Four Tips for Mending Relationships in the Dance Community

I don’t know about you, but two words I hate to hear associated with my dance community are drama and politics.

Although we all claim not to want anything to do with drama, even though we generally say we want to stay out of scene politics, they seem inevitable. Think you’re untouched? Go to Facebook and enter “kizomba drama,” “bachata politics,” “salsa conflict,” or something similar, then click “Posts.” See how many of your friends are complaining about these issues.

It seems to me that both of these problems come down to broken or toxic relationships, whether among dancers or between scene leaders.

Of course, it’s normal that sometimes we won’t get along with someone in the dance scene. We have all experienced a falling out at one time or another. There may also be some people that we prefer not to spend much time with. I’m not saying we need to be the best of friends with everyone in the dance scene.

However, if perfect unity isn’t our goal, peaceful coexistence should be. If we want to avoid descending into gossip-fueled conflict or resentment-filled competition – or worse yet, making some people give up on the dance scene entirely – there are some strategies we can consider.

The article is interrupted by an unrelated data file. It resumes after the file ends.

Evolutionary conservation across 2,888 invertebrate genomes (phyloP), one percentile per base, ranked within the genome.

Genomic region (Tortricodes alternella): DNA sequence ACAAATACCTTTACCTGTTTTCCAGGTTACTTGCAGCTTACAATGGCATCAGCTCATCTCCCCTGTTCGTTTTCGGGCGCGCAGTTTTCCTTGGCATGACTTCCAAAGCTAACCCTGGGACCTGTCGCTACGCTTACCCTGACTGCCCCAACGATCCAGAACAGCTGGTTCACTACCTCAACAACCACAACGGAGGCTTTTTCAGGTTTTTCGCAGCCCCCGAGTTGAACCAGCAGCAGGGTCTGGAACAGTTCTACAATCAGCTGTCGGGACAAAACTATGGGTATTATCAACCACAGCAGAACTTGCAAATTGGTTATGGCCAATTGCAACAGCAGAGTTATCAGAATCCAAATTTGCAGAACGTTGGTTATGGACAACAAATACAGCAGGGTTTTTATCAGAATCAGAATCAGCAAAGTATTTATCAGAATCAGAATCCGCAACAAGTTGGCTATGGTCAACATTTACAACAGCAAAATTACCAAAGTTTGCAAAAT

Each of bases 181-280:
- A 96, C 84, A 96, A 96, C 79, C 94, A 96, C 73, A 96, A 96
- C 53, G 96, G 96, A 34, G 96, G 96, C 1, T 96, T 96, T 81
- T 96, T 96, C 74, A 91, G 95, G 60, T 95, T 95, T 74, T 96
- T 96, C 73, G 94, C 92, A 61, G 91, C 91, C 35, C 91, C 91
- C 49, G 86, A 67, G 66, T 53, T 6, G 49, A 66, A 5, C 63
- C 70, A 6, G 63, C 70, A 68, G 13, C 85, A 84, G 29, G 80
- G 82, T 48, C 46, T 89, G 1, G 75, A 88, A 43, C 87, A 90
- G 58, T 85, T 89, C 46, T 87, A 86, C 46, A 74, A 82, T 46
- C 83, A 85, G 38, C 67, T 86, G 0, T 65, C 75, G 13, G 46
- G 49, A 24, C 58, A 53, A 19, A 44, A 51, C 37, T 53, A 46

Let’s be clear though: there are definitely situations that extend beyond simple drama, especially involving safety. Nobody should submit quietly just to keep the peace in the scene. We’ll come back to that.

In the Heat of the Moment

Your heart is pumping, there’s a roaring in your ears, and you feel your skin heating up. You’re ready to yell, hurl insults, or plot revenge. “THIS ISN’T RIGHT!” screams a voice inside you.

It’s perfectly natural to have strong emotions when something hurts or offends you. I’m in favor of allowing yourself to feel them, acknowledging them – but not letting them dictate your actions in the heat of the moment.

Regardless of what the situation is, the first thing you should do is get some space. Go somewhere quiet where you can process your own side of things.

You probably already have some techniques for dealing with anger or frustration. Practice some self-care. Take a shower. Listen to some (perhaps not dance-related) music. Write down what you’re feeling.